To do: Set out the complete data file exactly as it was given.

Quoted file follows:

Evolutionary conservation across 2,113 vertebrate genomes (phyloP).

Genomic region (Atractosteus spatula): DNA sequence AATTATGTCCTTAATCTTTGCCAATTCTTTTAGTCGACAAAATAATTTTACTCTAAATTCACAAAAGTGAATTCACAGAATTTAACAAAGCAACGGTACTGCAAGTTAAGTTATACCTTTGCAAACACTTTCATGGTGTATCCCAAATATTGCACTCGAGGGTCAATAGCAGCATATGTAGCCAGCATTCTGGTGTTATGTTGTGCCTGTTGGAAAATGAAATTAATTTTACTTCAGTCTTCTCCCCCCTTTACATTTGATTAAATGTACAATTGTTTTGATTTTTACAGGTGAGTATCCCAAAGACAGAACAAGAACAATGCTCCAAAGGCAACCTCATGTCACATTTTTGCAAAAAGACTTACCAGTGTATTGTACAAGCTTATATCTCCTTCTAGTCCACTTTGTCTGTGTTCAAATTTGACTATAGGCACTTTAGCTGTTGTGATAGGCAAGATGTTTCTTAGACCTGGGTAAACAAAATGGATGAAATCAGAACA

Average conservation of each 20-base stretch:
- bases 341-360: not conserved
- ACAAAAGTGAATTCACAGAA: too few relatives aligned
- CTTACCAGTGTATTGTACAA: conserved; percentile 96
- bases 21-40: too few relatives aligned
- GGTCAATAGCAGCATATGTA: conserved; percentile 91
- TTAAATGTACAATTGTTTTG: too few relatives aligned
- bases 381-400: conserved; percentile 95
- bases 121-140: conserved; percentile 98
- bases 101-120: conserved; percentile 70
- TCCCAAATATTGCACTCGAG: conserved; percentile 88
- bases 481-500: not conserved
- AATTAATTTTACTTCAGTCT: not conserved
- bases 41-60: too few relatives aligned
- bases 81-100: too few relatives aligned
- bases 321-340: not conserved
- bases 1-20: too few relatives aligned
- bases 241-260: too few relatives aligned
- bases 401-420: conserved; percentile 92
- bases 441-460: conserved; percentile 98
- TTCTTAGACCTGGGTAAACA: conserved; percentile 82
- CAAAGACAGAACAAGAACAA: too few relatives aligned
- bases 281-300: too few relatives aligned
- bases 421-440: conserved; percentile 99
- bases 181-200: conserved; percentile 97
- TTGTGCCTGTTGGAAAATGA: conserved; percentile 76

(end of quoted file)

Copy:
Evolutionary conservation across 2,113 vertebrate genomes (phyloP).

Genomic region (Atractosteus spatula): DNA sequence AATTATGTCCTTAATCTTTGCCAATTCTTTTAGTCGACAAAATAATTTTACTCTAAATTCACAAAAGTGAATTCACAGAATTTAACAAAGCAACGGTACTGCAAGTTAAGTTATACCTTTGCAAACACTTTCATGGTGTATCCCAAATATTGCACTCGAGGGTCAATAGCAGCATATGTAGCCAGCATTCTGGTGTTATGTTGTGCCTGTTGGAAAATGAAATTAATTTTACTTCAGTCTTCTCCCCCCTTTACATTTGATTAAATGTACAATTGTTTTGATTTTTACAGGTGAGTATCCCAAAGACAGAACAAGAACAATGCTCCAAAGGCAACCTCATGTCACATTTTTGCAAAAAGACTTACCAGTGTATTGTACAAGCTTATATCTCCTTCTAGTCCACTTTGTCTGTGTTCAAATTTGACTATAGGCACTTTAGCTGTTGTGATAGGCAAGATGTTTCTTAGACCTGGGTAAACAAAATGGATGAAATCAGAACA

Average conservation of each 20-base stretch:
- bases 341-360: not conserved
- ACAAAAGTGAATTCACAGAA: too few relatives aligned
- CTTACCAGTGTATTGTACAA: conserved; percentile 96
- bases 21-40: too few relatives aligned
- GGTCAATAGCAGCATATGTA: conserved; percentile 91
- TTAAATGTACAATTGTTTTG: too few relatives aligned
- bases 381-400: conserved; percentile 95
- bases 121-140: conserved; percentile 98
- bases 101-120: conserved; percentile 70
- TCCCAAATATTGCACTCGAG: conserved; percentile 88
- bases 481-500: not conserved
- AATTAATTTTACTTCAGTCT: not conserved
- bases 41-60: too few relatives aligned
- bases 81-100: too few relatives aligned
- bases 321-340: not conserved
- bases 1-20: too few relatives aligned
- bases 241-260: too few relatives aligned
- bases 401-420: conserved; percentile 92
- bases 441-460: conserved; percentile 98
- TTCTTAGACCTGGGTAAACA: conserved; percentile 82
- CAAAGACAGAACAAGAACAA: too few relatives aligned
- bases 281-300: too few relatives aligned
- bases 421-440: conserved; percentile 99
- bases 181-200: conserved; percentile 97
- TTGTGCCTGTTGGAAAATGA: conserved; percentile 76